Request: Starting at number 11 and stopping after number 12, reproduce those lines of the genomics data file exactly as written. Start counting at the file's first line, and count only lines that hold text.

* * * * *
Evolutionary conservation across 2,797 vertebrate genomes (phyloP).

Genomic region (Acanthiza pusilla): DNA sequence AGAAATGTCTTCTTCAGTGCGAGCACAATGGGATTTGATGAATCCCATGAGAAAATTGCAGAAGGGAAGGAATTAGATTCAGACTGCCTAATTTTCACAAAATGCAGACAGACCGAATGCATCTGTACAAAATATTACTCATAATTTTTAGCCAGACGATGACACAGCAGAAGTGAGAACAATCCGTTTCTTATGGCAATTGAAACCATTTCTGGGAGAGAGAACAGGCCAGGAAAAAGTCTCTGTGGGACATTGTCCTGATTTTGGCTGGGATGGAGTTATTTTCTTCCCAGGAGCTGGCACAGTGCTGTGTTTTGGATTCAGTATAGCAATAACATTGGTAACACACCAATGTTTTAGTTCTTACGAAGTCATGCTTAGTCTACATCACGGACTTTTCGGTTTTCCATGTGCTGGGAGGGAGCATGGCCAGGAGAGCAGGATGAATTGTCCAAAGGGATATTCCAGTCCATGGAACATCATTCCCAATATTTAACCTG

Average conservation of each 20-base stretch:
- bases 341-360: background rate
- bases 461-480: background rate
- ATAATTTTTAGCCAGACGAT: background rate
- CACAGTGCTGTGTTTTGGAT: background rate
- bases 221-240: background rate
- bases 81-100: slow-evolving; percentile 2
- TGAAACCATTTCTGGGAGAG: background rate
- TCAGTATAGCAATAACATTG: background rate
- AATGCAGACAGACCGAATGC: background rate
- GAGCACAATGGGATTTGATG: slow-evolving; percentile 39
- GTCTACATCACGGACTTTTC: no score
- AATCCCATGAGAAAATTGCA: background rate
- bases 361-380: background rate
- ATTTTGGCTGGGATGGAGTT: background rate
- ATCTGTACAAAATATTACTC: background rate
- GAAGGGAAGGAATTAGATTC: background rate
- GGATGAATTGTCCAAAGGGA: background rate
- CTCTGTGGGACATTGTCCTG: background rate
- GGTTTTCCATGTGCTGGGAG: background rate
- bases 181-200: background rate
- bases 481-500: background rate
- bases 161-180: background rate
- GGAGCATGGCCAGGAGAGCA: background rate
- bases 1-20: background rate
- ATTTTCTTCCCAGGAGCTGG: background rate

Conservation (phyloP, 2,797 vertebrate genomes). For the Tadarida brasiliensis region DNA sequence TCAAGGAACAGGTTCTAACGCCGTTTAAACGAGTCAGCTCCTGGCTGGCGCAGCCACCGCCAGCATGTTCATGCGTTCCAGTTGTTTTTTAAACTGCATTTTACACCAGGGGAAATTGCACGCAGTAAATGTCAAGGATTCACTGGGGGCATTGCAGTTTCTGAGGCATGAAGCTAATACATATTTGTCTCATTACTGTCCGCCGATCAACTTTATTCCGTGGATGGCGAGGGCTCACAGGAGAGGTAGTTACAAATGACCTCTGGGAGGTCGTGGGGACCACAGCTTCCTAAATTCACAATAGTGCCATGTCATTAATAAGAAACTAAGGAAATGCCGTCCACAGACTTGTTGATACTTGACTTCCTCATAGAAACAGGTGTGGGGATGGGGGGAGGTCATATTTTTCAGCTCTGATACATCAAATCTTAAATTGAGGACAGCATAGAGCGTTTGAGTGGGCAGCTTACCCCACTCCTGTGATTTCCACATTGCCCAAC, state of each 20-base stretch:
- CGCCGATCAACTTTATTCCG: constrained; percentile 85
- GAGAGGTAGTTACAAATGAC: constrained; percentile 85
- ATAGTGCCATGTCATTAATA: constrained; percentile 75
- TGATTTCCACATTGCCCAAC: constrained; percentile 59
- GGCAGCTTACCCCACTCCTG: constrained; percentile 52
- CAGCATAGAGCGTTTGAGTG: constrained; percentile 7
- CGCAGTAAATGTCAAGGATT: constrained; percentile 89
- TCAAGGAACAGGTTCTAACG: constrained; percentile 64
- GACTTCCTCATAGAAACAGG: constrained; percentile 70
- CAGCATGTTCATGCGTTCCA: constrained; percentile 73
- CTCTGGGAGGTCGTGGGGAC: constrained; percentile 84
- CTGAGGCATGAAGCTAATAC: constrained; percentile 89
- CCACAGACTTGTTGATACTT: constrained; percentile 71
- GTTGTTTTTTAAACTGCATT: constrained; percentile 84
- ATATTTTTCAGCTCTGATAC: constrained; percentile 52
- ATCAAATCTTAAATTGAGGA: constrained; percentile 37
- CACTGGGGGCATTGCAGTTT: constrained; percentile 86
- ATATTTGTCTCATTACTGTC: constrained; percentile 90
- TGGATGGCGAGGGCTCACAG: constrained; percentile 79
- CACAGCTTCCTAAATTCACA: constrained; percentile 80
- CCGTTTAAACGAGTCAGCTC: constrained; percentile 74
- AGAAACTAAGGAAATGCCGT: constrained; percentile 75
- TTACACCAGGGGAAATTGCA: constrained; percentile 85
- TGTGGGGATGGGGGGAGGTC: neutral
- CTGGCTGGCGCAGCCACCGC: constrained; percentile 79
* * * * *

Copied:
- TCAGTATAGCAATAACATTG: background rate
- AATGCAGACAGACCGAATGC: background rate